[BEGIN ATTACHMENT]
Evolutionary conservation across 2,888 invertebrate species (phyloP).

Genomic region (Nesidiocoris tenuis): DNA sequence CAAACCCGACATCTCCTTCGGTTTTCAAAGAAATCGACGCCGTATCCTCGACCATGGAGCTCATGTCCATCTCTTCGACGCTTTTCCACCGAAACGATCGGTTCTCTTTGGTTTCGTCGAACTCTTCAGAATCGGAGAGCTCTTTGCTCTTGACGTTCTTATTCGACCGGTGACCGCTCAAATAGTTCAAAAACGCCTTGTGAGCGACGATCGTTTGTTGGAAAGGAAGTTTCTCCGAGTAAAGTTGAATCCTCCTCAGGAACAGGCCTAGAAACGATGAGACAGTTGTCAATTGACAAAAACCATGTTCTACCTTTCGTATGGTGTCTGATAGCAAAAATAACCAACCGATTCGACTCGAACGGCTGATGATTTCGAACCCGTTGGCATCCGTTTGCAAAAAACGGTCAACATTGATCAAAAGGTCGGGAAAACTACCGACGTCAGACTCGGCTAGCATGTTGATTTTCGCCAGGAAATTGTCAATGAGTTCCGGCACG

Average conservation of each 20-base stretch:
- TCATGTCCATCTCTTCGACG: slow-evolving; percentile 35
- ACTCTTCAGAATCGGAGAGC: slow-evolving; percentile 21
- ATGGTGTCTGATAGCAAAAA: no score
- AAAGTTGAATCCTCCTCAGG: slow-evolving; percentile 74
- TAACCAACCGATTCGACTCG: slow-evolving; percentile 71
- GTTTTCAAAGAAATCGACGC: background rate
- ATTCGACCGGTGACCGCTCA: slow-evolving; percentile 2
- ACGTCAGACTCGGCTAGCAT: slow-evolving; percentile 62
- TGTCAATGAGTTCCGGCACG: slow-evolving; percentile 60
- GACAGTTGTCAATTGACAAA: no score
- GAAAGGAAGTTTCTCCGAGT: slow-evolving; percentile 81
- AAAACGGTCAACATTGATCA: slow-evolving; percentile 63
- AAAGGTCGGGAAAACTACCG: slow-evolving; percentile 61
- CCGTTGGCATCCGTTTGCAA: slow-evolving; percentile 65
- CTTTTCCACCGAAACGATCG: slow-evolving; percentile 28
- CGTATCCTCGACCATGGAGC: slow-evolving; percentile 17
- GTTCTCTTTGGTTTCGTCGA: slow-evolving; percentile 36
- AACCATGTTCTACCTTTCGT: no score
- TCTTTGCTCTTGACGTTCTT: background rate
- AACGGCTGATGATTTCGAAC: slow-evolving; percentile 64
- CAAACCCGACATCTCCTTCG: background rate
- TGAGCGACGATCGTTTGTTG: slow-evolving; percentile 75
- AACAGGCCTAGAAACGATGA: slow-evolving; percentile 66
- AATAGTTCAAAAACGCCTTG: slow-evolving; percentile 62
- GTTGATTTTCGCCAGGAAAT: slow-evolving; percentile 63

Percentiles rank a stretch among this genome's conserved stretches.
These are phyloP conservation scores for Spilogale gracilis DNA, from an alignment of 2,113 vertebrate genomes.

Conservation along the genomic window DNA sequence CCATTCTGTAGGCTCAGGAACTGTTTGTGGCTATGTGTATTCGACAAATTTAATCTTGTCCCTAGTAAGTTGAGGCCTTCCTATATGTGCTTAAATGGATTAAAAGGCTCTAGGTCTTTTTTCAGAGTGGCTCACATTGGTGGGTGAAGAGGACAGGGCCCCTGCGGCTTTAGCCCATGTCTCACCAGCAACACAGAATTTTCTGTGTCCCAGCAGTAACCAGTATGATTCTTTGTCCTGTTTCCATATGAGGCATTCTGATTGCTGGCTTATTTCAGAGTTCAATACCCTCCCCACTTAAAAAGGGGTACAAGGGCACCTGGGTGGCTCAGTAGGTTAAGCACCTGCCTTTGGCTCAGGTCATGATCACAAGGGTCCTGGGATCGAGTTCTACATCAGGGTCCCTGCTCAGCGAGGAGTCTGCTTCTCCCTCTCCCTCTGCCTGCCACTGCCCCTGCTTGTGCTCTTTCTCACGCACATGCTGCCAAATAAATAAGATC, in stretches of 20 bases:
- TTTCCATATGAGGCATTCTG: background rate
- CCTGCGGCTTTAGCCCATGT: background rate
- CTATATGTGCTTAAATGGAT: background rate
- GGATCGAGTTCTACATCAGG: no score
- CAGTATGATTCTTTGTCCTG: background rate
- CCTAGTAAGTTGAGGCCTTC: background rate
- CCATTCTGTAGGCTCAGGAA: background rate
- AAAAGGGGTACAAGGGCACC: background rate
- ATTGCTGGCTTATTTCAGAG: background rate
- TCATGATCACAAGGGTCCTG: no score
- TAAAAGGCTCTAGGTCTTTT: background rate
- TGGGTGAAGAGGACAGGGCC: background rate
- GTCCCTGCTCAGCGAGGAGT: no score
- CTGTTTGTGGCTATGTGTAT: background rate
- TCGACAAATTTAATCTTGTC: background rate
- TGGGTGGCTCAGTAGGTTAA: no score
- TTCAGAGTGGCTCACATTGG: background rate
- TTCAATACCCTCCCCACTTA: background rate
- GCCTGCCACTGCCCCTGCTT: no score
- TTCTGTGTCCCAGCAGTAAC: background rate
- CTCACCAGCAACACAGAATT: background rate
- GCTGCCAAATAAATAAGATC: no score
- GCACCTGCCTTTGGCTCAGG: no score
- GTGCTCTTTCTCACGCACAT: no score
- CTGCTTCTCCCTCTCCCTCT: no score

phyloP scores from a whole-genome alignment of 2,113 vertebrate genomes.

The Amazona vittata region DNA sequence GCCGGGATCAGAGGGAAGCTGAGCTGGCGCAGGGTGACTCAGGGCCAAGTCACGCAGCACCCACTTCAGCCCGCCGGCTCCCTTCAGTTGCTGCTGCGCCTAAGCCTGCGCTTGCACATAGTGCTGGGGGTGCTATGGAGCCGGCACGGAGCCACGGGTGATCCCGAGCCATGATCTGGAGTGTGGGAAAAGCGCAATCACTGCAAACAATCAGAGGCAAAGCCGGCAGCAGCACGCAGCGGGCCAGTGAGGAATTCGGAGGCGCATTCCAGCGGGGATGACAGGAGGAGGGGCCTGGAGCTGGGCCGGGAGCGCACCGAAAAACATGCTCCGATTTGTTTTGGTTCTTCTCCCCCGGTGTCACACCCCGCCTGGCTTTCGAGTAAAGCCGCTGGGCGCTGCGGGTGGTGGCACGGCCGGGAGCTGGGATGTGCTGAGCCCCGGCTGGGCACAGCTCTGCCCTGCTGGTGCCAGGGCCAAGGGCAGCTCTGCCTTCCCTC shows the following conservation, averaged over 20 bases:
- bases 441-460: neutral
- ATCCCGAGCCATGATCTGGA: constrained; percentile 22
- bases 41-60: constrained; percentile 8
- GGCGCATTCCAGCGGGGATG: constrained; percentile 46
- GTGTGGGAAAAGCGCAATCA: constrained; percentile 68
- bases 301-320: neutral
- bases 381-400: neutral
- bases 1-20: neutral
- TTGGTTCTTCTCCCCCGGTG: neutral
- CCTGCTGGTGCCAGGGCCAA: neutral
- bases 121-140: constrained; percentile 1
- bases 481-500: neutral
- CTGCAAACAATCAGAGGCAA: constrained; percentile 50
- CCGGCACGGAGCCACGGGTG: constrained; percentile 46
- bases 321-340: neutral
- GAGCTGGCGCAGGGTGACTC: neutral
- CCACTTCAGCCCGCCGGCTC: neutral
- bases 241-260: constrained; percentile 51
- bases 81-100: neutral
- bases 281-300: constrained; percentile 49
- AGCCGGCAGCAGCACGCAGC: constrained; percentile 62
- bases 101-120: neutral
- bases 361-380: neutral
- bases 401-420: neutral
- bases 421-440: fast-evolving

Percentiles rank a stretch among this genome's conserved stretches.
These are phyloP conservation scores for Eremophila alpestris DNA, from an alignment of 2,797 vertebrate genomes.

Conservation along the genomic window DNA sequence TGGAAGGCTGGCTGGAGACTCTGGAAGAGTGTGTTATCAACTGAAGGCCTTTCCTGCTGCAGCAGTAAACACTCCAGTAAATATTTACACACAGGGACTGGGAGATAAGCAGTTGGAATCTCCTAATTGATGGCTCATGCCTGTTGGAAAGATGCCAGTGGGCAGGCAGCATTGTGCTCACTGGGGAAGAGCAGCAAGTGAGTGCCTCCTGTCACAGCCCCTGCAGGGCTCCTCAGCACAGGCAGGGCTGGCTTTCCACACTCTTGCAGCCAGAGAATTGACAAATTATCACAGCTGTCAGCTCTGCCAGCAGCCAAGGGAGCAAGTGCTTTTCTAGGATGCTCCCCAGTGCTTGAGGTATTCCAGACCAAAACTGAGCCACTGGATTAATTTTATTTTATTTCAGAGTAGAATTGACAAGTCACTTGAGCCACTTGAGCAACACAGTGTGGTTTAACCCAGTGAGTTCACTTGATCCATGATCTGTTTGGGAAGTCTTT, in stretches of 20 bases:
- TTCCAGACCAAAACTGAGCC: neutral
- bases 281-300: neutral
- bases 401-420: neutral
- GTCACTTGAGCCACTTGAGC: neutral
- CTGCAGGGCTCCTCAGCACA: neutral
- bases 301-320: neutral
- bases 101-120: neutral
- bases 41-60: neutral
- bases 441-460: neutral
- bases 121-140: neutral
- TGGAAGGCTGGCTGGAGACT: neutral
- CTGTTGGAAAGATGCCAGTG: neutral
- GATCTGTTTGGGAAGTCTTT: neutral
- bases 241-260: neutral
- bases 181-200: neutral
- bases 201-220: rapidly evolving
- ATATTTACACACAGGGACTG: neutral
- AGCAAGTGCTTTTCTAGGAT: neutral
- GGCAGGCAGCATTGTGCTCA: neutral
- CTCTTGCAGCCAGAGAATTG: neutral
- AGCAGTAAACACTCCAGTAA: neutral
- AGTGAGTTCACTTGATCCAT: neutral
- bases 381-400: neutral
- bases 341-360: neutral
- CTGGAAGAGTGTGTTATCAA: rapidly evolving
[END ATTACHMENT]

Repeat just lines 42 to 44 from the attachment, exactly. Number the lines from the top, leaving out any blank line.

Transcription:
- TAAAAGGCTCTAGGTCTTTT: background rate
- TGGGTGAAGAGGACAGGGCC: background rate
- GTCCCTGCTCAGCGAGGAGT: no score